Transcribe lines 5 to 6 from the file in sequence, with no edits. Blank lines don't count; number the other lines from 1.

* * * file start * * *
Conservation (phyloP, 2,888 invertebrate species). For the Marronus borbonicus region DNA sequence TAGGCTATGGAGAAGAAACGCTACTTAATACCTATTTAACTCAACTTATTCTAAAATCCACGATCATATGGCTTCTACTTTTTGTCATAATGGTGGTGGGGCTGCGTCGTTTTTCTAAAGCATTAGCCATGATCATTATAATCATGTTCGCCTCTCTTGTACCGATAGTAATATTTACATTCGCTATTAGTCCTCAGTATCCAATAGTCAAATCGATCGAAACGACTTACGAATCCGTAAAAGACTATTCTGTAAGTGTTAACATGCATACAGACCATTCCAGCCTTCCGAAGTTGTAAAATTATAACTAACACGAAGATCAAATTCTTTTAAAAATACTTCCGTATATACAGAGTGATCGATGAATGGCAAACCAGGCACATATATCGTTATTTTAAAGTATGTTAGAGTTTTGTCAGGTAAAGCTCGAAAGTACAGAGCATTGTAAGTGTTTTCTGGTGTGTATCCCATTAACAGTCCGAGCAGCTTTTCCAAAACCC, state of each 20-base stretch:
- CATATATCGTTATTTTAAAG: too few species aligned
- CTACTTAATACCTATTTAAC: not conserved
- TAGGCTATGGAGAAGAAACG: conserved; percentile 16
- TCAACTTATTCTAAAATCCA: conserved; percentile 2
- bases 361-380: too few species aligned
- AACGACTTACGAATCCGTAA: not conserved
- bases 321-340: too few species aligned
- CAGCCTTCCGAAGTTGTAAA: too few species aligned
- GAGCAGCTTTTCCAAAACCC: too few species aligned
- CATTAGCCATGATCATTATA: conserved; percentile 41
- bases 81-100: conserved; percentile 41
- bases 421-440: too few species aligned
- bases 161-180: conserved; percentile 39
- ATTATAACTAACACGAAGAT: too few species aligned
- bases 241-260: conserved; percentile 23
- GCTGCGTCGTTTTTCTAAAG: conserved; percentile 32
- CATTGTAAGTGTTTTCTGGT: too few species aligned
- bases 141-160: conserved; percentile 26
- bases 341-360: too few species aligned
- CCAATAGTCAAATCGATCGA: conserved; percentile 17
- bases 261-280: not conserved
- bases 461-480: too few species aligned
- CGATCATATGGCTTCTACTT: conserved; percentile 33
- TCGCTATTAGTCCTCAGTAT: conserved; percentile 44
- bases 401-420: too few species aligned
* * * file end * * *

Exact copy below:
- TCAACTTATTCTAAAATCCA: conserved; percentile 2
- bases 361-380: too few species aligned